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Home : News : News
NEWS | March 13, 2018

Military working dogs continue to serve and sacrifice

By Mary Nell Sanchez 502nd Air Base Wing Public Affairs

March 13 marks National K9 Veterans Day, a day to honor and commemorate the service and sacrifices of American military and working dogs throughout history.


Military working dogs at Joint Base San Antonio continue to work hard every day to protect and detect. These four-legged warriors will be on duty doing their job on National K9 Veterans Day, but something special will likely be given to them when the day is over.


“Even though the active duty dogs are on a strict diet…it’s not rare for the canine handlers to sneak the dog a steak or piece of chicken or something that they usually can’t have,” said Tech. Sgt. Sharif Malik DeLarge, 802nd Security Forces Squadron kennel master. Special treats are just one way each military working dog handler rewards their canine partner for their service.


DeLarge was assigned to handle his first military working dog, Oolaf, in July 2014. According to DeLarge, most MWD handlers believe being a handler is the best job in the world.


“You get to come to work every day and work with that dog,” said DeLarge. “You spend more time with the dog than you do with your family. [The dogs] become your best friend at the end of the day.”


Oalaf has since retired and splits his time with DeLarge and another handler.


Military working dogs, considered veterans in their own right, are often the first line of defense when it comes to securing areas and sniffing out explosives and narcotics while on duty. Presently, there are three working dog teams from JBSA-Lackland working overseas. Most deployments last about six months.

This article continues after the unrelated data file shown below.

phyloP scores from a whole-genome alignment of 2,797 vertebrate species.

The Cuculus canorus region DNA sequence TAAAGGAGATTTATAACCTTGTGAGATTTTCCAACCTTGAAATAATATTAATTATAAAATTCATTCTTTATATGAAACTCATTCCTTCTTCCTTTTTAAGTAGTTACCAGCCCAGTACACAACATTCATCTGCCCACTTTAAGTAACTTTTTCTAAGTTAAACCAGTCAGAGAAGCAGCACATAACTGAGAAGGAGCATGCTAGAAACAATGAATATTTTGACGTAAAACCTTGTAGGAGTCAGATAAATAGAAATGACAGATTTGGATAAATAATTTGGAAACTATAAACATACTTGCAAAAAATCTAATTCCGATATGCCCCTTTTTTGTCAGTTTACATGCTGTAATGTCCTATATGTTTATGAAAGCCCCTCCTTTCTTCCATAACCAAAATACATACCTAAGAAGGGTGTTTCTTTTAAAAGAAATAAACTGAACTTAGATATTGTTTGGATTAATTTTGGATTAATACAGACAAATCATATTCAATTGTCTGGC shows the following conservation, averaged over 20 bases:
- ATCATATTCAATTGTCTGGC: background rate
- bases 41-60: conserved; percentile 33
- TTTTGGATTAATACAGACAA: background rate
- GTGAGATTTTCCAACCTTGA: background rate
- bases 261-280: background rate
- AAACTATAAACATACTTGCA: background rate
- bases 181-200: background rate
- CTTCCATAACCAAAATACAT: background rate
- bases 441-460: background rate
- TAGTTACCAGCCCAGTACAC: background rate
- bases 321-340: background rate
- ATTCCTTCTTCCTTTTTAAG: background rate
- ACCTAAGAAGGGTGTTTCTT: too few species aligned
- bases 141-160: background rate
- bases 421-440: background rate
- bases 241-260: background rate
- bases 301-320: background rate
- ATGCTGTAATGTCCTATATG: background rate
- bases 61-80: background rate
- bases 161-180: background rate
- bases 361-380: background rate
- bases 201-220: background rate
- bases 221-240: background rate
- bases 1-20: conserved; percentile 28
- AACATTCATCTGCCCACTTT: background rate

Staff Sgt. Leytham Cresswell, 802nd SFS military dog trainer, makes sure the deployed teams are ready to serve.


“We try to do something that is downrange, like walking patrols, detection problems on roadways,” said Cresswell.


San Antonio’s heat also helps to get the dogs ready to serve in any climate they are sent to.


“They save lives out there. They can prevent people from losing legs all the way to keeping a vehicle from blowing up,” said Cresswell. “Their detection capabilities are amazing”


The 802nd SFS handlers has a few MWDs that specialize in narcotics, and several more that specialize in explosives. The handlers are constantly going out and setting up training problems to ensure each MWD is capable to do its job, Cresswell noted.


“Without our capabilities, a lot of people would not be able to find the things they need to find,” said Cresswell. “There’s no technology out there that can detect the things these dogs can.”


Staff Sgt. Kathryn Patchoski, also a MWD handler, has been working with her MWD, Miga, for a year. Her Belgian Malinois is the smallest MWD in the kennel, but Patchoski said that doesn’t hold her back when it comes to putting in a demanding work day.


“Every day she has to think she’s saving the world,” said Patchoski.


Patchoski and her canine warrior traveled to West Palm Beach, Florida last year for a security detail at Mara Lago during Chinese President Xi Jinping’s visit with President Donald Trump.


“We swept the suite that [Xi Jinping] was staying in, the whole complex,” said Patchoski. “There were five dog teams from different bases.”


Patchoski and Miga bonded after spending 24 hours a day together for four days.


“She makes me want to come to work every day,” Patchoski added.


For Miga, National K9 Veterans Day isn’t the only occasion a celebration takes place.


“Even their birthdays, or holidays like Christmas, everyone buys a special doggie toy [for the dogs],” said Patchoski.


An estimated 2,500 military working dogs are on active duty, with around 700 deployed at any given time, according to


“They’re our heroes. They make sure we go home every day,” said DeLarge.